National Geographic : 2010 Mar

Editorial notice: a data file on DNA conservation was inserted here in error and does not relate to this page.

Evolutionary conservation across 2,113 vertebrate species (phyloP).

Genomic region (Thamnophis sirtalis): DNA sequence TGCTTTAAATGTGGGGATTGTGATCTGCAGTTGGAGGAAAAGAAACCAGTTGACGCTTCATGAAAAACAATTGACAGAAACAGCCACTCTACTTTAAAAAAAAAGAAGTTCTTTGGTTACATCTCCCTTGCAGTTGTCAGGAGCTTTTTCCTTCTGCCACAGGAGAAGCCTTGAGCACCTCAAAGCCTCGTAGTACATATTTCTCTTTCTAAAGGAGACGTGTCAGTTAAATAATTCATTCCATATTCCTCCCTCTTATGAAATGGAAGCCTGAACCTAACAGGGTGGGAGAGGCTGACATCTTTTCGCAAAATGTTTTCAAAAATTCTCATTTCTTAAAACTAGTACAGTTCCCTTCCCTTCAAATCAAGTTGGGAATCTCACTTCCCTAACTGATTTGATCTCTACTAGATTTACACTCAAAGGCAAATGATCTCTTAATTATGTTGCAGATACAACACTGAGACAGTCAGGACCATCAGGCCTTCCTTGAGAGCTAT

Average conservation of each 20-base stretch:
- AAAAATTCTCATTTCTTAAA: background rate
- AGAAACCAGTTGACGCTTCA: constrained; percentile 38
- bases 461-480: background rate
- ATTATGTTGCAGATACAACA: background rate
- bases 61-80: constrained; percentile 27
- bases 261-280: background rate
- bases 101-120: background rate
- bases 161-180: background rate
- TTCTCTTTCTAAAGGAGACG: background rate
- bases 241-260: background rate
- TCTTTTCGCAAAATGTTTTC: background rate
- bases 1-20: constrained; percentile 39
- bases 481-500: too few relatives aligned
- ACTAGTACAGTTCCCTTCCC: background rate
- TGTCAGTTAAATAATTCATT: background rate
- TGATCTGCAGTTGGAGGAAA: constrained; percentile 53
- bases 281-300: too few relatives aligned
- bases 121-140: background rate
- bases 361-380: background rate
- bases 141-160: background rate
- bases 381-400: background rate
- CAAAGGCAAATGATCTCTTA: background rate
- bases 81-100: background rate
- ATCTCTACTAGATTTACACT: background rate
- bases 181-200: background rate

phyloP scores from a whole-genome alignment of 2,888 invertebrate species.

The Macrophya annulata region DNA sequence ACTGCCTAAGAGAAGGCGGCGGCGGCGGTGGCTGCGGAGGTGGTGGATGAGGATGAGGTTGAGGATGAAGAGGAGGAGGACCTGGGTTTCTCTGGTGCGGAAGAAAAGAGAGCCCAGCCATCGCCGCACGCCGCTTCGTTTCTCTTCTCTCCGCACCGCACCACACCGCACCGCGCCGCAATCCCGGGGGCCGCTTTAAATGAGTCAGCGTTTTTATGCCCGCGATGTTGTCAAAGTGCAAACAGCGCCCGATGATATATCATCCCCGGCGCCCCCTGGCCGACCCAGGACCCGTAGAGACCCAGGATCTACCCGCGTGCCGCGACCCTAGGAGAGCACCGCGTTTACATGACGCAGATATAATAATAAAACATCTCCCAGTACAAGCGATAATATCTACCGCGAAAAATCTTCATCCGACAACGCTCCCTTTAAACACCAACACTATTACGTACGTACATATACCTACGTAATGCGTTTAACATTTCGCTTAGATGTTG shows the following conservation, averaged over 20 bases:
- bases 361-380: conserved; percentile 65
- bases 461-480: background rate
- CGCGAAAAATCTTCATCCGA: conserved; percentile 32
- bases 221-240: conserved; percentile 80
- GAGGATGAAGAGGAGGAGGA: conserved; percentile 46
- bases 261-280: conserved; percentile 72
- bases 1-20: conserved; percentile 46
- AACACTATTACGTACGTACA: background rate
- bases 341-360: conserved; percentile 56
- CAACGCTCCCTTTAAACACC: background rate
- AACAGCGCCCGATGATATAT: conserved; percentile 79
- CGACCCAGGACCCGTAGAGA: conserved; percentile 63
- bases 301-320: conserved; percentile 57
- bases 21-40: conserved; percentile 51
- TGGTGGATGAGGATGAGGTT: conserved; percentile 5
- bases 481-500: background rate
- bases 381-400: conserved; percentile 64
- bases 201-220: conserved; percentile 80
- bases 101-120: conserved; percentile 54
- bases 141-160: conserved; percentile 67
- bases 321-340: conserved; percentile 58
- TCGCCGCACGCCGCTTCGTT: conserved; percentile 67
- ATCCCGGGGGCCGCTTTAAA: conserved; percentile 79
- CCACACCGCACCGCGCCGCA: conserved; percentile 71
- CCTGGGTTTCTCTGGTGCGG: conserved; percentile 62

, o erings and prayers went unanswered. In 2004, at a site called La Tiza in the south- ern Nasca region, overlooking the dry Aja River, archaeologist Christina Conlee made a grim discovery while excavating a Nasca tomb. e rst part of the skeleton to emerge from the dirt was not the skull, but the neck bones. "We could see the vertebrae sitting on top," Conlee told me. " e person was seated, with arms crossed and legs crossed, and no head." Cut marks on the protruding neck bones probably indicate the head had been severed by a sharp obsidian knife. Underscoring the point, a ceramic pot known as a head jar rested against the elbow of the skeleton; it depicted a typically decapitated "trophy head," out of which grew an eerie, Halloween-like tree trunk with eyes. According to Donald Proulx, an ex- pert on Nasca pottery and professor emeritus at the University of Massachusetts Amherst, the style of the jar suggests a tentative date of . . 325 to 450. Everything about the burial---the posture of the skeleton, the head jar, and the posture of the body---indicates a deliberate, respect- ful interment. "You're not going to do that with your enemy," said Conlee, a researcher at Texas State University. Isotope analysis of the young man's bones make clear that he had lived in the immediate vicinity and was thus a local person rather than a foreign enemy captured in war. Conlee suspects the skeleton represents a ritual sacri ce. "Although we nd trophy heads spread throughout the Nasca period," she said, "there are some indications that they became more common in the middle and late period, and also at times of great envi- ronmental stress, perhaps drought. If this was a sacrifice, it was made to appease the gods, Stones found in a ceremonial site at Cahuachi (above) were used to grind pigments for painting the great pyramid. After this religious center fell, for reasons still debated by experts, the Nasca began to build wells (left) to tap deep aquifers flush with mountain rainwater.